Two runny liquids are mixed to produce a substance which can be moulded into a ball but flows when left alone.


  • Wood or craft glue (PVA glue)
  • Borax (sodium tetraborate)
  • Wooden or metal spoon for sitrring
  • Container to mix and stir in


Dilute the glue slightly by adding a little water. A 1:1 mixture is usually fine. Add to this a dilute solution of borax. Mix thoroughly and you have a new matrial.


The key component of wood or craft glue is polyvinylalcohol (PVA). The long molecules of PVA have been cross-linked by reaction with the tetraborate. What has formed is like a huge net which holds onto the water that was in both solutions in the solution. It is in fact a tetraborate ester which can be broken down with acid.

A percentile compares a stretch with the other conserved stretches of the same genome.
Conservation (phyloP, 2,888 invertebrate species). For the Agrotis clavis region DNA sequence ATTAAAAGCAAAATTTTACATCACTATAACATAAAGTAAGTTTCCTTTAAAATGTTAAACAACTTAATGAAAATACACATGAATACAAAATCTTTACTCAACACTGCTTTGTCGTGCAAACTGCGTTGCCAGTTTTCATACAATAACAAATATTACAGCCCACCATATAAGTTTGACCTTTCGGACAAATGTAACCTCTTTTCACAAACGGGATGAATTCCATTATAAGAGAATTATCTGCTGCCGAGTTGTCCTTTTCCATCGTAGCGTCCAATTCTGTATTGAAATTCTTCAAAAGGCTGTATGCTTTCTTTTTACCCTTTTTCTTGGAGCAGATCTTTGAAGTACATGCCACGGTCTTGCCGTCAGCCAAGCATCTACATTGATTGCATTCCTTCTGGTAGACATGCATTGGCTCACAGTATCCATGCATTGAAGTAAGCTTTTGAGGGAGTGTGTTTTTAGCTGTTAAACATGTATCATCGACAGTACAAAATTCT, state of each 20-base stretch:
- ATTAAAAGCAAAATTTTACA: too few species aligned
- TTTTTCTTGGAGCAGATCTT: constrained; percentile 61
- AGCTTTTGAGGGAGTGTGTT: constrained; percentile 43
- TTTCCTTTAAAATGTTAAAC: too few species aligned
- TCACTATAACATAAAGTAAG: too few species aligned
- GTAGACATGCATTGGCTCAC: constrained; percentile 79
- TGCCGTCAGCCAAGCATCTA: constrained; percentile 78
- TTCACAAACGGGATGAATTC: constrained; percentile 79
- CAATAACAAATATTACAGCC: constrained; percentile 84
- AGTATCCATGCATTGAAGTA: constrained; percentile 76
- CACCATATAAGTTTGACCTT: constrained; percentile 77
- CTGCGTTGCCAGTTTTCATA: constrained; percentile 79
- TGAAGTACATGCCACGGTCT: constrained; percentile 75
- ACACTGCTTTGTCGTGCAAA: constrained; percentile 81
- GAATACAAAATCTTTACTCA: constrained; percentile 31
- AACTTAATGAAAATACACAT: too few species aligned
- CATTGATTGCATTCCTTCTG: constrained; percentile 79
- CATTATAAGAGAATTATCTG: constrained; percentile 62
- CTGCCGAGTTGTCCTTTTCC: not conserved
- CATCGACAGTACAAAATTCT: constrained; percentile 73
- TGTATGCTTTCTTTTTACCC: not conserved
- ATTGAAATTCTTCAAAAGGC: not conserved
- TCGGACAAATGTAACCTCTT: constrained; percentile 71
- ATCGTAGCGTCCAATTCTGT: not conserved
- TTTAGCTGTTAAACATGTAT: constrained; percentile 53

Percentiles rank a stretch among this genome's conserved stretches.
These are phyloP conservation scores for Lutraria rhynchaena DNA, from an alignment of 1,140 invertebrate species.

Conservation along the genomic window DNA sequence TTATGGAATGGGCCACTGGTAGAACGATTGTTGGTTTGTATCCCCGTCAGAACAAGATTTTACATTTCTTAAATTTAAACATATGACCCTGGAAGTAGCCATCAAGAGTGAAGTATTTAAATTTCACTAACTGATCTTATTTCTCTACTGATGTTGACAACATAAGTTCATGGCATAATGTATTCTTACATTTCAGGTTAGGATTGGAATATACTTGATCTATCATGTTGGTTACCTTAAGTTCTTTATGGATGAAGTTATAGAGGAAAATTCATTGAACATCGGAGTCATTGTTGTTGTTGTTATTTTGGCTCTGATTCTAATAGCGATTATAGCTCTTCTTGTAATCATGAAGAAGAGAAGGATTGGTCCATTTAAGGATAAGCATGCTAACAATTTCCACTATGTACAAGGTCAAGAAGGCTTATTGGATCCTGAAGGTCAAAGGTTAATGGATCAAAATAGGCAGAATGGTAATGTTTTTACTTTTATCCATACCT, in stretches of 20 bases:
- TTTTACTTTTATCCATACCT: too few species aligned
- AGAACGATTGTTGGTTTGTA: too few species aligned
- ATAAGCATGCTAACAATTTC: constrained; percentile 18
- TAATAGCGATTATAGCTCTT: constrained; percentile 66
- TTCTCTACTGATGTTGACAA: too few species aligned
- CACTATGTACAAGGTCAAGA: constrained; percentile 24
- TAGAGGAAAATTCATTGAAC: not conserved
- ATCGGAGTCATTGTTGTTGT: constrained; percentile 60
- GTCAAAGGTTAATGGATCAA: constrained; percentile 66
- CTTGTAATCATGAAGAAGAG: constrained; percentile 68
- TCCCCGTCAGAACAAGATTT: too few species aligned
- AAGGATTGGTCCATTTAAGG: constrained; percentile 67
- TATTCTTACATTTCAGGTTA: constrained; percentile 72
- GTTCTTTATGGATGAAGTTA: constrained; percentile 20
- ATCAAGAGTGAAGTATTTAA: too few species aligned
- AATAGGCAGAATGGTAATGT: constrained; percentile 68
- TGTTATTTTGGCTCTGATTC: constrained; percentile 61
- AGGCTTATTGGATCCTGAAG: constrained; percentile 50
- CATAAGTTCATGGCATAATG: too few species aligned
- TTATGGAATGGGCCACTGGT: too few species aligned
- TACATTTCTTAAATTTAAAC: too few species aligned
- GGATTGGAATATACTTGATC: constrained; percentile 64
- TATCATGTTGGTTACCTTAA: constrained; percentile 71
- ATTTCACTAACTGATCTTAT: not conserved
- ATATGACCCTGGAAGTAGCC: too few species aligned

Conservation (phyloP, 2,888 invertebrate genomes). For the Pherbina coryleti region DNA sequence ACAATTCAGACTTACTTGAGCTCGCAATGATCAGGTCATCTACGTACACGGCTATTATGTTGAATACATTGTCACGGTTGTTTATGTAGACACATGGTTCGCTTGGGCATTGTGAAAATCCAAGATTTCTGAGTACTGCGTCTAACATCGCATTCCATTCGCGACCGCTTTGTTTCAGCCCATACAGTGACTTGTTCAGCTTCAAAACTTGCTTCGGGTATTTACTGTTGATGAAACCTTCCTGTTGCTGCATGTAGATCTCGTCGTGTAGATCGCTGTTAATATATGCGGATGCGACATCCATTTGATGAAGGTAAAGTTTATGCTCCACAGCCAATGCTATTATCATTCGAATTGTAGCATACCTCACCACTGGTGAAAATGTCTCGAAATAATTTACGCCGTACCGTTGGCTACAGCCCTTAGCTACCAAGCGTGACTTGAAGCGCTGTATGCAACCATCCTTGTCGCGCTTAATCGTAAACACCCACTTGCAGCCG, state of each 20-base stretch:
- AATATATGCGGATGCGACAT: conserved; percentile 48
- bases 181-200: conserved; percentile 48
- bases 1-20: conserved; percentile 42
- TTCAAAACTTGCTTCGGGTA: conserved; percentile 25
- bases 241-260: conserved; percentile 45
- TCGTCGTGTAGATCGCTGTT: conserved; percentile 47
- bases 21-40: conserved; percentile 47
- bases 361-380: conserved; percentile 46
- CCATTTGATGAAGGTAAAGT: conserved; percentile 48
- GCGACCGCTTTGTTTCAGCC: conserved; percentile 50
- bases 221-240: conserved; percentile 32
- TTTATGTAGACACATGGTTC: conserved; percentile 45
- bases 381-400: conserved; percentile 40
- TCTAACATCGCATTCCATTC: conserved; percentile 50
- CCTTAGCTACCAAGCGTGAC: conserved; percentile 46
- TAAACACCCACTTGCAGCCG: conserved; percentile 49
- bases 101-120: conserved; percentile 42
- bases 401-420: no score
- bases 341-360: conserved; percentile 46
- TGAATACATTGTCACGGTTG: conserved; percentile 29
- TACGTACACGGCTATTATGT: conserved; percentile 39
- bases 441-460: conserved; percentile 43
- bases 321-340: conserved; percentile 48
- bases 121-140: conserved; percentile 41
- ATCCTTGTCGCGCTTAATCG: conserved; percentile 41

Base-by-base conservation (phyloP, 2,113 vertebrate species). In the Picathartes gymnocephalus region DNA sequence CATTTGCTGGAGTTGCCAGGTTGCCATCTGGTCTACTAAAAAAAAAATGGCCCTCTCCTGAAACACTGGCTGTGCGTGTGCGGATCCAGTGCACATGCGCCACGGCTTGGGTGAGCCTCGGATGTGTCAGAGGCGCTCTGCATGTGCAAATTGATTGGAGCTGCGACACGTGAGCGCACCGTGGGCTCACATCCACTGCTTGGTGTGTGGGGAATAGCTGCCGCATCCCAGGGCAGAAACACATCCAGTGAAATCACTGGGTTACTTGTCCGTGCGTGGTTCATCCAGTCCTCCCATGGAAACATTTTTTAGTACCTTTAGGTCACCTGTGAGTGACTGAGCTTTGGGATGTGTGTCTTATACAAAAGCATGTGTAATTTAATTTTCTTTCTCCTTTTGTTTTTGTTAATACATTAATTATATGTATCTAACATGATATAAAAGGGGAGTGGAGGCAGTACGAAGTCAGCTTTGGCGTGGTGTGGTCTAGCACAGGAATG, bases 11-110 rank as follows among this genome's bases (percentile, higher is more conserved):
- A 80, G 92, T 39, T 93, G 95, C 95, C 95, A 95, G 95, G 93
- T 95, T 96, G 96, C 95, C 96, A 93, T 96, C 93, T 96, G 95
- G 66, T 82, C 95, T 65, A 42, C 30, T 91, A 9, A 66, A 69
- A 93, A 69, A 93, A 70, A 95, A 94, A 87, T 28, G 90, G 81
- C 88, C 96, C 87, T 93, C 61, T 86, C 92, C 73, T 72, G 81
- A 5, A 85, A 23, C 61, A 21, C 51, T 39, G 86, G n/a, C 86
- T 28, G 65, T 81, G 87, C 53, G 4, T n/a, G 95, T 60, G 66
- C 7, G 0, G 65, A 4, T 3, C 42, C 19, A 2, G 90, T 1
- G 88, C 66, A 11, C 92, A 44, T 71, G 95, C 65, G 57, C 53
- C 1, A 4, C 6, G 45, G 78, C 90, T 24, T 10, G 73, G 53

If PVA alone is available then food colouring added to the solution makes colourful slime. The solutions are 4%(w/w) PVA and 4%(w/w) borax.

Some experimentation with concentrations may be necessary for the very best results with local ingredients.

If the slime is spilt on clothes or carpets it can prove tricky to clean up. It can be allowed to dry or a little acid will break down the ester and the products can be mopped up with plenty of water.

There are a number of methods to test the properties of the new material and how it varies with concentration of the starting materials. For example, one may measure how quickly a given amount of sample flows through a funnel, or flows between two concentric circles printed on a plastic sheet.


White glue is generally safe. Borax will irritate the skin and can be absorbed through the skin. Once the slime has been made it is safe to handle but always wash hands afterwards.

Tags: polymers, slime, polyvinylalcohol, PVA, tetraborate, ester